“Often the final IPCC report is the first real insight that the family will have had into the events that led to their loved one’s death. “It can be very difficult for families to be forced to rely on the IPCC’s take on the evidence without having had sight of it themselves”, explains Naftalin. This means it can be years until those representing the bereaved family are able to see details of the case, and with the competence of the IPCC already having been called into question, there’s little scope for much needed scrutiny.

The cost of justice

Once the IPCC has completed its investigation an inquest can finally take place. It’s only at this stage – often years later – that the family can access the evidence. Inquests can be long and complex proceedings, often requiring weeks of preparation and just as long to be fought.

While legal aid is in principle available, public funding cuts in recent years have meant that many are no longer are entitled.  If a family has a reasonable level of income, they may well be denied legal representation, or be required to make a contribution which is beyond their means.

In contrast, chief constables, health authorities and other public officials will all have the benefit of their own publicly funded lawyers, a right apparently not extended to family members desperately seeking answers.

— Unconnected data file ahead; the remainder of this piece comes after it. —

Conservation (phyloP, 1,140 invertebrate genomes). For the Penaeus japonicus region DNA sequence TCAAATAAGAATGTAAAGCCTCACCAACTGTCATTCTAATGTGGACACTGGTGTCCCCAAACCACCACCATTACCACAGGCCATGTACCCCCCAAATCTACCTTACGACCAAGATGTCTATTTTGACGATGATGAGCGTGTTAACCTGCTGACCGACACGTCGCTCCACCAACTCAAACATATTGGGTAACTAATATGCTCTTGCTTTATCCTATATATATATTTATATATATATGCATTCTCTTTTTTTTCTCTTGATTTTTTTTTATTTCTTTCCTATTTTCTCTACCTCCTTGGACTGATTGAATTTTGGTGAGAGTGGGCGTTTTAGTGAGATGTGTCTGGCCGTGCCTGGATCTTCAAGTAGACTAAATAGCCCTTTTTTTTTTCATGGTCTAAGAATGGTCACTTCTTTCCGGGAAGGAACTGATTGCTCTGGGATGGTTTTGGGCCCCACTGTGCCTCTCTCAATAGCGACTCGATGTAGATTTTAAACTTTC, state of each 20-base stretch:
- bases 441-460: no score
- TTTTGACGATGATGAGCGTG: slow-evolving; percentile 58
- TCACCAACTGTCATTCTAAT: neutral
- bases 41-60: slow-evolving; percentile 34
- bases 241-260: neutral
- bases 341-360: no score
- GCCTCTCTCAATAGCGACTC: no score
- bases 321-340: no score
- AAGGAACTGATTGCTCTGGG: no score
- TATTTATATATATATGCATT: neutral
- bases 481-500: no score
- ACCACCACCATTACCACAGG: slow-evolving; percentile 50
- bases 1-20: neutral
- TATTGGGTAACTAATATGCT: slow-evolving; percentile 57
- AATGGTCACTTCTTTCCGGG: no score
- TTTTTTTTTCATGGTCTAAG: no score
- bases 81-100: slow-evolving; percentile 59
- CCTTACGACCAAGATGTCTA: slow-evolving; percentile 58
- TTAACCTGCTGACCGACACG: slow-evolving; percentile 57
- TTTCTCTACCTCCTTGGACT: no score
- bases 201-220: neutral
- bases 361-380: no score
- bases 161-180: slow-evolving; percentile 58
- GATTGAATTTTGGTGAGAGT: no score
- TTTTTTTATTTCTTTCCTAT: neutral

An inequality of arms 

Whether or not a family is able to instruct their own legal team, they’ll be confronted by an army of legal teams up against them. “Often there will be a large number of interested parties in an inquest, each of whom may have their own well-resourced legal team” says Naftalin.

“Many of the rights that families have today within the inquest process are thanks to battles fought by other families in the past” says Naftalin. “Families are often simply seeking answers into how their loved ones passed away and want those responsible held to account. While the inquest process may provide some answers, families are often confronted with a defensive culture within the police that seeks to justify the actions of officers. There is no doubt that the police disciplinary system needs substantial reform.”

The character assassination 

After Michael Brown was shot by officers in Ferguson, the The New York Times felt compelled to publish a story that reminded us what this young, unarmed man was really like. The teenager “was no angel”, they pertinently told us, and he was a “handful” as a kid. He had trouble at school, “dabbled with drugs and alcohol” and “had taken to rapping” lyrics that were sometimes “vulgar”. His character, it seemed, was on trial.

Mark Duggan was shot dead by the Metropolitan Police in August 2011. In the immediate aftermath of his shooting, a much-reprinted picture of Mark surfaced. He looked angry. The image was used to suggest Mark was a violent gangster, a line peddled by the police.

Weeks later, the uncropped image came to light; he was holding a memorial plaque for his stillborn child. Long before cases like Mike Brown’s and Mark Duggan’s reach court, the public is asked to make up their minds. The attempted legitimation of a killing? One can’t help but think.

Enjoyed this article? Like Huck on Facebook or follow us on Twitter.